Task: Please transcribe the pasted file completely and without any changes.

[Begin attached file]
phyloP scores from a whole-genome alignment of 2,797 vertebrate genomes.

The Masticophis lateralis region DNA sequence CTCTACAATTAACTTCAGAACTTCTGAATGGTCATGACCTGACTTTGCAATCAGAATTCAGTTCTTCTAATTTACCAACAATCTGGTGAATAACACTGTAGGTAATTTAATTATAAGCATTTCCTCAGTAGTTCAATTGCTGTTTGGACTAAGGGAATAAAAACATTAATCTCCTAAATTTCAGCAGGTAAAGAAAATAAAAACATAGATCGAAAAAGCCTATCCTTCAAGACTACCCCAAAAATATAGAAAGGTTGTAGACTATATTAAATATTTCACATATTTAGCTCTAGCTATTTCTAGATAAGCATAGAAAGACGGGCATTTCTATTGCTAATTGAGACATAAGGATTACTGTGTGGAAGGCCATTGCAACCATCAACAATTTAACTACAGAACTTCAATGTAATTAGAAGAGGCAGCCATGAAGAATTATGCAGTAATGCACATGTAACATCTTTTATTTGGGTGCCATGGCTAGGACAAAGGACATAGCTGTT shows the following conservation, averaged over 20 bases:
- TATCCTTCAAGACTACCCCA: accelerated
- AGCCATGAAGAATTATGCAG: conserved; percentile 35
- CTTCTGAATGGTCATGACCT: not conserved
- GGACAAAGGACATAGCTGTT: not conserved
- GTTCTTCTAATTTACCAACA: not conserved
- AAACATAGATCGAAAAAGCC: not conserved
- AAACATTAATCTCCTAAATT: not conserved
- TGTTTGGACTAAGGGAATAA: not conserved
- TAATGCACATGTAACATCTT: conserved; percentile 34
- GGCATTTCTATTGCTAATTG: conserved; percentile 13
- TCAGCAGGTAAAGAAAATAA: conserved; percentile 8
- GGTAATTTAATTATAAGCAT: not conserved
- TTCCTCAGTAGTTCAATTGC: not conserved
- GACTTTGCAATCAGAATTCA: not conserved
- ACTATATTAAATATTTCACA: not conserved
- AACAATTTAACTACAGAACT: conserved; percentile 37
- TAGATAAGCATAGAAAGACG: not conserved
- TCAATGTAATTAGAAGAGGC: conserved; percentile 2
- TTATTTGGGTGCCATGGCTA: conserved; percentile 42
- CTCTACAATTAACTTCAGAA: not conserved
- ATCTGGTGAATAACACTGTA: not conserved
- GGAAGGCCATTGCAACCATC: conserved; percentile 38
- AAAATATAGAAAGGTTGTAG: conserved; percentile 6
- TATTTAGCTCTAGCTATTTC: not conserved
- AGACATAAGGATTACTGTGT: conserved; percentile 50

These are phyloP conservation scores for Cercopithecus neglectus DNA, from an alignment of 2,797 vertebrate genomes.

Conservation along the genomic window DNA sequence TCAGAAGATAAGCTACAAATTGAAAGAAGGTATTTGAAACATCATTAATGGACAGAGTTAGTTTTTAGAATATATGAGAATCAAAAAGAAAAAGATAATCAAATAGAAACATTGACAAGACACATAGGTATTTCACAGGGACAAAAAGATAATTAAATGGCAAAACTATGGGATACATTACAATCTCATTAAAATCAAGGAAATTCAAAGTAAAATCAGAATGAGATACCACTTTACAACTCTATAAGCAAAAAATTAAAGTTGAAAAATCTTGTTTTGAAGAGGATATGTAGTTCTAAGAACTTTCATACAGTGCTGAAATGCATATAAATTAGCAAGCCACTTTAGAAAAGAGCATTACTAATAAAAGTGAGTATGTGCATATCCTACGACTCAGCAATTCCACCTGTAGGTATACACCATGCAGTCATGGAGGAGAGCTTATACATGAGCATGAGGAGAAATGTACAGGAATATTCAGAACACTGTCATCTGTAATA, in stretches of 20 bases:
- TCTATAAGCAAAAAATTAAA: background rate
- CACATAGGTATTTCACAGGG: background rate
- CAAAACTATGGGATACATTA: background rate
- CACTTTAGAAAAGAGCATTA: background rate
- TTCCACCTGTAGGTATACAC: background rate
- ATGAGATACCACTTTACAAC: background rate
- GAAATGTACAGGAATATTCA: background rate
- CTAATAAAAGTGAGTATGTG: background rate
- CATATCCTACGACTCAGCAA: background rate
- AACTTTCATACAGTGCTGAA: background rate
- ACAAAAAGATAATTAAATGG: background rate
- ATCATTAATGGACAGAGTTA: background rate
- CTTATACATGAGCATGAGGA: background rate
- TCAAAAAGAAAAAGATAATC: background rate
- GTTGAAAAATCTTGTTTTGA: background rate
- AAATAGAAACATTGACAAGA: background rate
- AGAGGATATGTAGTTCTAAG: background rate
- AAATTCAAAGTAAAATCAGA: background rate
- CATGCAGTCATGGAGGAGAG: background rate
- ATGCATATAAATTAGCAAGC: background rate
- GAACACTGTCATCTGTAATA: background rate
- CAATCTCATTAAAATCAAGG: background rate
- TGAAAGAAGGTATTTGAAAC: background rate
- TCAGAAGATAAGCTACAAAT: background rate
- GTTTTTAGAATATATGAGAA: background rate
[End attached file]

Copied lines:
phyloP scores from a whole-genome alignment of 2,797 vertebrate genomes.

The Masticophis lateralis region DNA sequence CTCTACAATTAACTTCAGAACTTCTGAATGGTCATGACCTGACTTTGCAATCAGAATTCAGTTCTTCTAATTTACCAACAATCTGGTGAATAACACTGTAGGTAATTTAATTATAAGCATTTCCTCAGTAGTTCAATTGCTGTTTGGACTAAGGGAATAAAAACATTAATCTCCTAAATTTCAGCAGGTAAAGAAAATAAAAACATAGATCGAAAAAGCCTATCCTTCAAGACTACCCCAAAAATATAGAAAGGTTGTAGACTATATTAAATATTTCACATATTTAGCTCTAGCTATTTCTAGATAAGCATAGAAAGACGGGCATTTCTATTGCTAATTGAGACATAAGGATTACTGTGTGGAAGGCCATTGCAACCATCAACAATTTAACTACAGAACTTCAATGTAATTAGAAGAGGCAGCCATGAAGAATTATGCAGTAATGCACATGTAACATCTTTTATTTGGGTGCCATGGCTAGGACAAAGGACATAGCTGTT shows the following conservation, averaged over 20 bases:
- TATCCTTCAAGACTACCCCA: accelerated
- AGCCATGAAGAATTATGCAG: conserved; percentile 35
- CTTCTGAATGGTCATGACCT: not conserved
- GGACAAAGGACATAGCTGTT: not conserved
- GTTCTTCTAATTTACCAACA: not conserved
- AAACATAGATCGAAAAAGCC: not conserved
- AAACATTAATCTCCTAAATT: not conserved
- TGTTTGGACTAAGGGAATAA: not conserved
- TAATGCACATGTAACATCTT: conserved; percentile 34
- GGCATTTCTATTGCTAATTG: conserved; percentile 13
- TCAGCAGGTAAAGAAAATAA: conserved; percentile 8
- GGTAATTTAATTATAAGCAT: not conserved
- TTCCTCAGTAGTTCAATTGC: not conserved
- GACTTTGCAATCAGAATTCA: not conserved
- ACTATATTAAATATTTCACA: not conserved
- AACAATTTAACTACAGAACT: conserved; percentile 37
- TAGATAAGCATAGAAAGACG: not conserved
- TCAATGTAATTAGAAGAGGC: conserved; percentile 2
- TTATTTGGGTGCCATGGCTA: conserved; percentile 42
- CTCTACAATTAACTTCAGAA: not conserved
- ATCTGGTGAATAACACTGTA: not conserved
- GGAAGGCCATTGCAACCATC: conserved; percentile 38
- AAAATATAGAAAGGTTGTAG: conserved; percentile 6
- TATTTAGCTCTAGCTATTTC: not conserved
- AGACATAAGGATTACTGTGT: conserved; percentile 50

These are phyloP conservation scores for Cercopithecus neglectus DNA, from an alignment of 2,797 vertebrate genomes.

Conservation along the genomic window DNA sequence TCAGAAGATAAGCTACAAATTGAAAGAAGGTATTTGAAACATCATTAATGGACAGAGTTAGTTTTTAGAATATATGAGAATCAAAAAGAAAAAGATAATCAAATAGAAACATTGACAAGACACATAGGTATTTCACAGGGACAAAAAGATAATTAAATGGCAAAACTATGGGATACATTACAATCTCATTAAAATCAAGGAAATTCAAAGTAAAATCAGAATGAGATACCACTTTACAACTCTATAAGCAAAAAATTAAAGTTGAAAAATCTTGTTTTGAAGAGGATATGTAGTTCTAAGAACTTTCATACAGTGCTGAAATGCATATAAATTAGCAAGCCACTTTAGAAAAGAGCATTACTAATAAAAGTGAGTATGTGCATATCCTACGACTCAGCAATTCCACCTGTAGGTATACACCATGCAGTCATGGAGGAGAGCTTATACATGAGCATGAGGAGAAATGTACAGGAATATTCAGAACACTGTCATCTGTAATA, in stretches of 20 bases:
- TCTATAAGCAAAAAATTAAA: background rate
- CACATAGGTATTTCACAGGG: background rate
- CAAAACTATGGGATACATTA: background rate
- CACTTTAGAAAAGAGCATTA: background rate
- TTCCACCTGTAGGTATACAC: background rate
- ATGAGATACCACTTTACAAC: background rate
- GAAATGTACAGGAATATTCA: background rate
- CTAATAAAAGTGAGTATGTG: background rate
- CATATCCTACGACTCAGCAA: background rate
- AACTTTCATACAGTGCTGAA: background rate
- ACAAAAAGATAATTAAATGG: background rate
- ATCATTAATGGACAGAGTTA: background rate
- CTTATACATGAGCATGAGGA: background rate
- TCAAAAAGAAAAAGATAATC: background rate
- GTTGAAAAATCTTGTTTTGA: background rate
- AAATAGAAACATTGACAAGA: background rate
- AGAGGATATGTAGTTCTAAG: background rate
- AAATTCAAAGTAAAATCAGA: background rate
- CATGCAGTCATGGAGGAGAG: background rate
- ATGCATATAAATTAGCAAGC: background rate
- GAACACTGTCATCTGTAATA: background rate
- CAATCTCATTAAAATCAAGG: background rate
- TGAAAGAAGGTATTTGAAAC: background rate
- TCAGAAGATAAGCTACAAAT: background rate
- GTTTTTAGAATATATGAGAA: background rate